We were fortunate to have Lina Lasithiotaki, Communication Officer at Demeter-International in Brussels, join us at the European Community Exchange in Barcelona, this September. Lina is deeply passionate about campaigning for better legal frameworks around organic farming and organic seed breeding. Her fresh insights inspired me to invite Lina to write an opinion piece for Biodiversity – a Journal of Life on Earth (the scientific journal I edit) around the theme of organically bred seed varieties and their contribution to agro-biodiversity. To my delight, Lina wrote the following article, of which I wanted to share with you all. If you would like to get in touch with Lina, she can be contacted at: firstname.lastname@example.org. – Introduction by Nessie Reid, GEN & GESA Coordinator
The current industrial agricultural system requires uniform seed varieties, most of the time hybrids, bred for high yields, relying heavily on external inputs such as pesticides and mineral fertilizers. Therefore, multinationals put their efforts into conventional plant breeding, which mainly aims to breed varieties for the uniform conditions of high-input agriculture. Those varieties often lack the ability to adapt to different environments due to their limited genetic diversity coming from conventional breeding.
Although genetic diversity is of utmost importance for agro-biodiversity and food security, nowadays there are severe losses. According to the Food and Agriculture Organization of the United Nations (FAO), in the past 100 years approximately 75% of crop diversity has been lost. Previously the global population was fed from 7,000 plant varieties whereas today, 30 crops supply 90-95 % of our food supply worldwide. In parallel to that, there is an increasing domination of few cultivars in farming and 75% of the seed supply is concentrated in the hands of three multinationals.
Diversity is an essential factor for the adaptation of all living organisms for coping with climate change and any kind of unpredictable environmental condition. The more diversity that exists in a group increases the possibilities to survive under adverse conditions. Concerning seeds, the only ecological way to counter the threats (pests, diseases, climate change) is to preserve their genetic diversity and in this way, maintain their ability to adapt.
Seeds are fundamentally the basis of all our food. Seeds, along with being an exchangeable commodity, are also our cultural heritage and the outcome of local diversities containing different plant varieties. Humanity has an obligation towards nature to respect seeds. Reflecting on what can grow from a small seed, we can come to realize the life force and power which is concentrated in it and its genetic treasure. When we neglect these assets in the name of profit, we put these admirable properties at risk. So yes, we most definitely do need diversity in seeds to secure the future of human and plant generations to come, preserve agro-biodiversity and promote food security.
The question is what alternatives exist to the current situation and how can seeds contribute to agro-biodiversity? As an alternative to conventional breeding, there is organic and biodynamic plant breeding. The latter began at the end of the 20thcentury. Both organic and biodynamic breeding are costly and time-consuming processes – the development of a new variety can take 10-15 years – in which the parental plants grow over generations under organic conditions, and cross-breeding and selection has taken place under such conditions, too. The chief focus is upon diversity and the end result seeds are many times open- pollinated varieties, which are rich in genetic diversity, thus also able to adapt and sustain biodiversity. Moreover, in general they possess superior taste and are of high nutritive value: important properties which are often reduced and neglected in conventional breeding when ‘high yield’ is the main goal. The outcome of organic breeding processes is organically bred varieties. An organically bred open-pollinated variety can contribute to agro-biodiversity because it is a new genotype that can cross-breed with other varieties. The term ‘organically bred varieties’ is different than ‘organically produced seeds’; the latter means, that only one generation has been grown under organic conditions, but it does not necessarily derive from organic plant breeding.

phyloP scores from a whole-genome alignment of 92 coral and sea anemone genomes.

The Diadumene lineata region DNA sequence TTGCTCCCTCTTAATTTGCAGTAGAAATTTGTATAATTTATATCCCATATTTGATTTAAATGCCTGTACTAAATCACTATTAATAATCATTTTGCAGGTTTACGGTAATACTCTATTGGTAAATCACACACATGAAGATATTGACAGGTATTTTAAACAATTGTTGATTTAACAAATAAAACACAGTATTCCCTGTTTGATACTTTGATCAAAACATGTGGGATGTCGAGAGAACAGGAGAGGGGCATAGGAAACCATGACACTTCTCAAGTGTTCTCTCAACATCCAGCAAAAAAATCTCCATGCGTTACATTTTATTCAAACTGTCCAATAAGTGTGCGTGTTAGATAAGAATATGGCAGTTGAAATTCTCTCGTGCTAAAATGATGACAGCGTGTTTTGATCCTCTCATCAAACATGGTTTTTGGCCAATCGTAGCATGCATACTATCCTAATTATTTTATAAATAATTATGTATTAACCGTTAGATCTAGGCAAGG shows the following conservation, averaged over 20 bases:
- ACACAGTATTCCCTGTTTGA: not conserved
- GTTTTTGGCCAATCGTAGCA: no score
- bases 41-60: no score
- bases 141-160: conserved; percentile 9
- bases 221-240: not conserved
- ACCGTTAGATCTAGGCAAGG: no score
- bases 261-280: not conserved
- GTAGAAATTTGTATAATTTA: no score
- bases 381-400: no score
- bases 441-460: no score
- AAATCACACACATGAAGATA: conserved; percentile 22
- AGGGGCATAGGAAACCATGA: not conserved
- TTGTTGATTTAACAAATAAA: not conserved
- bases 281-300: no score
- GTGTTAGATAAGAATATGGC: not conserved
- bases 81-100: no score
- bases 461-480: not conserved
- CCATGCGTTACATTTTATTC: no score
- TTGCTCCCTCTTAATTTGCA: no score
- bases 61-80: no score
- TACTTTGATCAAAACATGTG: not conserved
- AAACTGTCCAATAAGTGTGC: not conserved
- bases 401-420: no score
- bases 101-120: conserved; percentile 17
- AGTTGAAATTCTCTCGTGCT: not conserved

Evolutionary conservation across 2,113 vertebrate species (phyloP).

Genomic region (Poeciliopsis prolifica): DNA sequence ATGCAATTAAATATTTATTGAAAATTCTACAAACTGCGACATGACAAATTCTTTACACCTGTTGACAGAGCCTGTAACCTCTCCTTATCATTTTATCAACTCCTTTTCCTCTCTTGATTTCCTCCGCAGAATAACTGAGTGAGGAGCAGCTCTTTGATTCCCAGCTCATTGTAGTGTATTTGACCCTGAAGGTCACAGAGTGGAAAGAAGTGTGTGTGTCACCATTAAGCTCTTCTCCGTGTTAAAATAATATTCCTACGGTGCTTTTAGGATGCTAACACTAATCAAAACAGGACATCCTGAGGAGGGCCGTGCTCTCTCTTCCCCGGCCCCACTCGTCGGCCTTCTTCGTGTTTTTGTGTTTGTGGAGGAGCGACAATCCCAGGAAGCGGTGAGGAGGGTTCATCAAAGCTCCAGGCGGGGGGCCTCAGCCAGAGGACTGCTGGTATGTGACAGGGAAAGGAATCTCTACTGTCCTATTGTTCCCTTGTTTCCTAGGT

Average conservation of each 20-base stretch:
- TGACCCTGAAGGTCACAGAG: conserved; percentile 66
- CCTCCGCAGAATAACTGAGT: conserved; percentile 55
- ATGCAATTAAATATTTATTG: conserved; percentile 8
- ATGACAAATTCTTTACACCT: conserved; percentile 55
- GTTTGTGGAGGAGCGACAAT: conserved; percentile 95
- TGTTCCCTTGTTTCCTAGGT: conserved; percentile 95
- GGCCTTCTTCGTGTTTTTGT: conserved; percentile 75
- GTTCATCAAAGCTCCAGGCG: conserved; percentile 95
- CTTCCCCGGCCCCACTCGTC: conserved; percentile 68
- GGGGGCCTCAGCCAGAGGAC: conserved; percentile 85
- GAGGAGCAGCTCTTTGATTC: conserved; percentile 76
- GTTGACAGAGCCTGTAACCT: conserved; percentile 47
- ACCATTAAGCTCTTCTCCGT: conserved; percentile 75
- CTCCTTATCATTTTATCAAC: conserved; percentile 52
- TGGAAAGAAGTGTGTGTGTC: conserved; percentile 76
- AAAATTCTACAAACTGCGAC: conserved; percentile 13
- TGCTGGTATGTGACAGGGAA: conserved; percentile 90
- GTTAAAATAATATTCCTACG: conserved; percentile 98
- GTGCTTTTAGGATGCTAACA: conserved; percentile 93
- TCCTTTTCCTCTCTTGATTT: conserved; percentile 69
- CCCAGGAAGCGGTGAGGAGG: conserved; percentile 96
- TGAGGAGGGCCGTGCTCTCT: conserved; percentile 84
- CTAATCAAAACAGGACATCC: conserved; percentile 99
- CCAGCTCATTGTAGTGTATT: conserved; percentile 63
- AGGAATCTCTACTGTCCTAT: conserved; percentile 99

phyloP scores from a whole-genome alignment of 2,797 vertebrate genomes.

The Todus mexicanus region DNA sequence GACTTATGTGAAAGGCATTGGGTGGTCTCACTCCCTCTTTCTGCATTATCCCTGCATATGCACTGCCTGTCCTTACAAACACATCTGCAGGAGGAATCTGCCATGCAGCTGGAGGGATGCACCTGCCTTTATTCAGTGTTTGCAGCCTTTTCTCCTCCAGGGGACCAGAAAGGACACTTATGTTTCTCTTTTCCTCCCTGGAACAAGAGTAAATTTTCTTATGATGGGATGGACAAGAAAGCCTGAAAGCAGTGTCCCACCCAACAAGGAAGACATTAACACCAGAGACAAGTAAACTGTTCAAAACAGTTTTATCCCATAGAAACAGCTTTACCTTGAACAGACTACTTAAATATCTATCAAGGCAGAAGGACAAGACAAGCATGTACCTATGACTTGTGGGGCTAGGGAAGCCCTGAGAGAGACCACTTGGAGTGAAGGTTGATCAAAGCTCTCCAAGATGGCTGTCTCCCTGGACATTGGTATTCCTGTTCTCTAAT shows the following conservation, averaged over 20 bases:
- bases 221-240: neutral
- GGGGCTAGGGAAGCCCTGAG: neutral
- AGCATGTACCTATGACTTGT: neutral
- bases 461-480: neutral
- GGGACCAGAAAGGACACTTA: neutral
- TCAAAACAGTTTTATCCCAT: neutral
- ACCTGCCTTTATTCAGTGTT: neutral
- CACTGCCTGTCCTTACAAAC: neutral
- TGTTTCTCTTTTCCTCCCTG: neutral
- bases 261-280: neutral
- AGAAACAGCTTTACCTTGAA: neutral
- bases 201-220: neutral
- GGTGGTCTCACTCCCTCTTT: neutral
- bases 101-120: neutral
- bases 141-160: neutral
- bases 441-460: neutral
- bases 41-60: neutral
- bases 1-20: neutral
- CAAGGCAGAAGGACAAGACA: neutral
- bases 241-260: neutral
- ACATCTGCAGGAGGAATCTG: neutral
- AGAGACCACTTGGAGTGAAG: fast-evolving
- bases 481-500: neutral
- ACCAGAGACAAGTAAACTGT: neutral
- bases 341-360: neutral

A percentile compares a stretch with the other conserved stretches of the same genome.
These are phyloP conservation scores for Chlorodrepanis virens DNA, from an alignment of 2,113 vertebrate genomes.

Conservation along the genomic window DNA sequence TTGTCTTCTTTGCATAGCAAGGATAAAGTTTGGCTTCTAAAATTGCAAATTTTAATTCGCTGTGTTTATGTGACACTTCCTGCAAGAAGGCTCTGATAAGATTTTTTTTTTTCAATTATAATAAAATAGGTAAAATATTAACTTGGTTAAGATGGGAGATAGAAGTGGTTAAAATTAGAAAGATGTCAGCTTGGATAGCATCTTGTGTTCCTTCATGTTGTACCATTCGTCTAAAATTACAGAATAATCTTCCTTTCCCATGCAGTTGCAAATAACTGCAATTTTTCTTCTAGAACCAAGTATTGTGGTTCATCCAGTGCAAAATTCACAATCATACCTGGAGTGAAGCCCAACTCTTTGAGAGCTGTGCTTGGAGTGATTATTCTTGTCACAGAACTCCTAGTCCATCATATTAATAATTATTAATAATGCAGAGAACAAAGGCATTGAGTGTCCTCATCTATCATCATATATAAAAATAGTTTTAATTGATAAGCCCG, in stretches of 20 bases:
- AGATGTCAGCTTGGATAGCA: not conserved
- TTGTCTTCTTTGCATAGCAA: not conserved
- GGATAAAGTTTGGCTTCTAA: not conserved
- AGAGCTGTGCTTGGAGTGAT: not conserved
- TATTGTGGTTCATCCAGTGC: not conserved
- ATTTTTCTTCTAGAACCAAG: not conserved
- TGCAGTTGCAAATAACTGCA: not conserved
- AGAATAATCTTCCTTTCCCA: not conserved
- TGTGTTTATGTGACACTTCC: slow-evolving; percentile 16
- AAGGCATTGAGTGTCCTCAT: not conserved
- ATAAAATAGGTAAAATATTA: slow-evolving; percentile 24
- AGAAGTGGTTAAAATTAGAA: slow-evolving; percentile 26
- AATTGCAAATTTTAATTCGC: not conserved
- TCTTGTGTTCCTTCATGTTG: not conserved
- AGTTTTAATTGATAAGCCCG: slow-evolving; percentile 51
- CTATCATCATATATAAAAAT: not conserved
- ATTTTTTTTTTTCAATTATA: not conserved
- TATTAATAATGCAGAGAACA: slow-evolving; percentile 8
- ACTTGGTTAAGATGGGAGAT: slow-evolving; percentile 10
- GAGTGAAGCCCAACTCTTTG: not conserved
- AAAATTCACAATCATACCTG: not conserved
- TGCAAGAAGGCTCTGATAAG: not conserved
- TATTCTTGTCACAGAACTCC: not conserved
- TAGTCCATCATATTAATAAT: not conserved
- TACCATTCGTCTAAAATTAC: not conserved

Also, organic plant breeding provides farmers with varieties adapted to organic farming and although it is a developing sector mainly in the Northern and Western European countries, it is essential to provide organic farmers with modern varieties suited to organic agriculture. In addition to this, organic plant breeding contributes to organic farming goals such working in accordance with organic systems and to have a positive impact on biodiversity – as organic breeders work with a broader genetic base than conventional breeders. Often, it goes hand in hand with the conservation of traditional and local varieties which is an important activity to keep a broad range of genetic resources alive. Conservation of varieties is a different practice targeted to preserve a specific variety, but not to improve it.
Let’s raise awareness among all actors in the food chain, including consumers and citizens, about the importance of organic plant breeding for maintaining and increasing agro-biodiversity for the benefit of mankind, nature and the environment!
Working towards that aim, Demeter-International e.V Liaison Office has initiated the three-year project ‘Promoting organic plant breeding in Europe’ (2016- 2018).
Copyright: This article was originally published in Biodiversity – a Journal of Life on Earth.